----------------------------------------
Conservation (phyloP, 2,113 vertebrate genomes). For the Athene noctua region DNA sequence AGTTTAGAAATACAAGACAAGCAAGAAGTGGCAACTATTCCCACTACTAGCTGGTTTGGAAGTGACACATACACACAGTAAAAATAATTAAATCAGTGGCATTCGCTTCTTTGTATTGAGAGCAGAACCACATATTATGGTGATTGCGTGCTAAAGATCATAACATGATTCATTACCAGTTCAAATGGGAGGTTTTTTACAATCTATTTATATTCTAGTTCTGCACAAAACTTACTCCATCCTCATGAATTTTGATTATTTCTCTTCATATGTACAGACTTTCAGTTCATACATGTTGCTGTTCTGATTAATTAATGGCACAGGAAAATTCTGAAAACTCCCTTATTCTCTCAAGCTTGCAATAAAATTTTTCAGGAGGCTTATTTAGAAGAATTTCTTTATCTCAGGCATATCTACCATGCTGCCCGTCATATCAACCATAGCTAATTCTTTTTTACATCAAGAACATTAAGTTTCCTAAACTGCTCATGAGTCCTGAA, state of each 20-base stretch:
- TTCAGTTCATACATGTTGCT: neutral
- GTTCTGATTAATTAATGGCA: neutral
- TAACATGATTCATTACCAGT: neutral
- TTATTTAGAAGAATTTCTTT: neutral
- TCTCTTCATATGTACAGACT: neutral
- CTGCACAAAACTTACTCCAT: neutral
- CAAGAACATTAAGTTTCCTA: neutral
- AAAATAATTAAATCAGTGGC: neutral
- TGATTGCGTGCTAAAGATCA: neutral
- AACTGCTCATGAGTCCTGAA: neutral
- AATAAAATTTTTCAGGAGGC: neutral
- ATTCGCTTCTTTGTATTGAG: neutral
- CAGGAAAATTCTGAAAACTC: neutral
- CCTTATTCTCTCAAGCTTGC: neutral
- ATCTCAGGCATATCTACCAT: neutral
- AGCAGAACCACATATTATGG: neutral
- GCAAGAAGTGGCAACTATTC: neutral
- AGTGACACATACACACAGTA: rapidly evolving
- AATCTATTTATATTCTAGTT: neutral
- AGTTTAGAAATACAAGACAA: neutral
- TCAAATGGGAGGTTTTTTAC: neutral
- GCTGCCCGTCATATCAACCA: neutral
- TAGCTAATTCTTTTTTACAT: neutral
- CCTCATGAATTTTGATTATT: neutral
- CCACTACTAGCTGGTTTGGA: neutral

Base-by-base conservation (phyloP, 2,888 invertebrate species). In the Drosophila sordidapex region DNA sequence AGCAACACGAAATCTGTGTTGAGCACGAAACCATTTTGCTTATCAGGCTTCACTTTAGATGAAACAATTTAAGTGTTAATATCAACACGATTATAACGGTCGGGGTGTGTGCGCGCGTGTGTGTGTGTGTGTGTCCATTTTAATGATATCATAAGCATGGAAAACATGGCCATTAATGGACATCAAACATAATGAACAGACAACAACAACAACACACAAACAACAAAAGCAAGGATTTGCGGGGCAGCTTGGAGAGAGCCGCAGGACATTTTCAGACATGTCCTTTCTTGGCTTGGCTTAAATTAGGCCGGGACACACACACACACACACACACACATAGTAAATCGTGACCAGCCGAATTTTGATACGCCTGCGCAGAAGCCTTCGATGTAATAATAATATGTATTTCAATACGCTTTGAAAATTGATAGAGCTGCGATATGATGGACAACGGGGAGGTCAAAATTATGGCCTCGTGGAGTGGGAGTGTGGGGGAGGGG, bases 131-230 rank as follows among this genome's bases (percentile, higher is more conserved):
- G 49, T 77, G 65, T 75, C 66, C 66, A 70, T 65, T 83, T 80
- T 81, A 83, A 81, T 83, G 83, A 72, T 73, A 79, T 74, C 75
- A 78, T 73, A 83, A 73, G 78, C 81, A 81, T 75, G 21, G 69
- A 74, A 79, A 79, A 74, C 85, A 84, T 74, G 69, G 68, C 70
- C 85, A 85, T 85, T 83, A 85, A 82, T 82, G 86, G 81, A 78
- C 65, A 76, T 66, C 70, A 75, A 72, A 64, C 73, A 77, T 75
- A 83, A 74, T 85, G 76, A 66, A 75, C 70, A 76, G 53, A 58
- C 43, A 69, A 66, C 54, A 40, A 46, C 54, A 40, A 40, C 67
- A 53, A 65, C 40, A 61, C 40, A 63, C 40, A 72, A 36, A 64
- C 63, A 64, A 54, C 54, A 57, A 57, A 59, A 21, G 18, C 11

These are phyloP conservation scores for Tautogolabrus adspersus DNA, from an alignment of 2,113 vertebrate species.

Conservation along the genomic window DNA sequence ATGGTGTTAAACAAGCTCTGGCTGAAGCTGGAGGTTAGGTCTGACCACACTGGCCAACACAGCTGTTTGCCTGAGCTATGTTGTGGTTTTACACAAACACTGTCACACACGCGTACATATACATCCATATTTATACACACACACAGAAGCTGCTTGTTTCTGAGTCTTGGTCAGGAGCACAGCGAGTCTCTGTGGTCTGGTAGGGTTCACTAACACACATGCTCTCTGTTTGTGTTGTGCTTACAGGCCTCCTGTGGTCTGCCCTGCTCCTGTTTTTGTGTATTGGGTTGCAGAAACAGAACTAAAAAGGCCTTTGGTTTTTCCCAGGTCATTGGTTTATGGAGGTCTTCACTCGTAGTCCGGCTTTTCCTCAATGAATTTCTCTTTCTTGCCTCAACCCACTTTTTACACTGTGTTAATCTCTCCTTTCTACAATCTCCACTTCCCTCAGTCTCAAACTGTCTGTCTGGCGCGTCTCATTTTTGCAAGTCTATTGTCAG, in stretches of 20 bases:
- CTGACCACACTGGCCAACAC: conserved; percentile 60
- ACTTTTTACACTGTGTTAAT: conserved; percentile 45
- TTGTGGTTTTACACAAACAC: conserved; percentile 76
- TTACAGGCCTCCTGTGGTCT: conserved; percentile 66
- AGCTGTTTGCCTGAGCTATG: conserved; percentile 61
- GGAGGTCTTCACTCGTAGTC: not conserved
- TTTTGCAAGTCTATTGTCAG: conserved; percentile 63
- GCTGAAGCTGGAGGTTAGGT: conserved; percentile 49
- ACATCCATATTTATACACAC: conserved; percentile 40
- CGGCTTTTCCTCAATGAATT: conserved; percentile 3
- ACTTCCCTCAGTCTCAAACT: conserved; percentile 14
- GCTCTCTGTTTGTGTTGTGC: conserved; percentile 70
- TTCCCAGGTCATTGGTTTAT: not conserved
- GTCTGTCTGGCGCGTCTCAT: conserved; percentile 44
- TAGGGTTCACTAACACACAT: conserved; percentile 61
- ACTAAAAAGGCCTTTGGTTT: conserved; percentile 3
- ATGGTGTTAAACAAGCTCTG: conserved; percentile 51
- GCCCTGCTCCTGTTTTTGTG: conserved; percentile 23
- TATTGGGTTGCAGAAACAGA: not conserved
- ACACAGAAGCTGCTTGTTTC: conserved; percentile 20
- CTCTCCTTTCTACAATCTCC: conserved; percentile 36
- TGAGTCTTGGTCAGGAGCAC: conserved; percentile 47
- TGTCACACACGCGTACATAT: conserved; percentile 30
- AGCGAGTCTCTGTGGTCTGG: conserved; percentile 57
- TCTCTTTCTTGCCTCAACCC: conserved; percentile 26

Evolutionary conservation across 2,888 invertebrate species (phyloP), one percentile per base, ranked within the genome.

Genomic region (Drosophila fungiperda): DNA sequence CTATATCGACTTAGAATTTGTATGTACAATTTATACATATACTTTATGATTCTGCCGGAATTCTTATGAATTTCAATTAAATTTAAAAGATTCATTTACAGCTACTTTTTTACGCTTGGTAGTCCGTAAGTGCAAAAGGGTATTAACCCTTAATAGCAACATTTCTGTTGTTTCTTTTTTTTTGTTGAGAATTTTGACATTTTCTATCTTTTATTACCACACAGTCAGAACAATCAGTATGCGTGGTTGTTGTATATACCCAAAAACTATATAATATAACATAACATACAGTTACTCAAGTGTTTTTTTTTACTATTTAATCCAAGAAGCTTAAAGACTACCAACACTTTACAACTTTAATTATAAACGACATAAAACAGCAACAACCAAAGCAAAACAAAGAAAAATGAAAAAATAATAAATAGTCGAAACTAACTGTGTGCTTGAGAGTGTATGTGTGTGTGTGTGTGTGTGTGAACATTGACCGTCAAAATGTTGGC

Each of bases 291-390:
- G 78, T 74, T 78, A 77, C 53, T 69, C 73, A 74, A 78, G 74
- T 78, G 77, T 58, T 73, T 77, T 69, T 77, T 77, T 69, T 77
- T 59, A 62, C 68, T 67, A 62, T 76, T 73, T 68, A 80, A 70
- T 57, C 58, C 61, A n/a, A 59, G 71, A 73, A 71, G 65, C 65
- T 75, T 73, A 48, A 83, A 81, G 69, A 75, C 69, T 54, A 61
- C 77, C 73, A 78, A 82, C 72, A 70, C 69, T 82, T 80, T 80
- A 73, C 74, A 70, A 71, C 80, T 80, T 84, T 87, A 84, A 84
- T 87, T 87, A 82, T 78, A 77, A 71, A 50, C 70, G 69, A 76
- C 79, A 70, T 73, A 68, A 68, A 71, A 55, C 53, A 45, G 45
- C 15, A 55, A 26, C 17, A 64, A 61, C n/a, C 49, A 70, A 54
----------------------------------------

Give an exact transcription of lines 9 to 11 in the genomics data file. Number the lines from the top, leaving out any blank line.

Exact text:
- AAAATAATTAAATCAGTGGC: neutral
- TGATTGCGTGCTAAAGATCA: neutral
- AACTGCTCATGAGTCCTGAA: neutral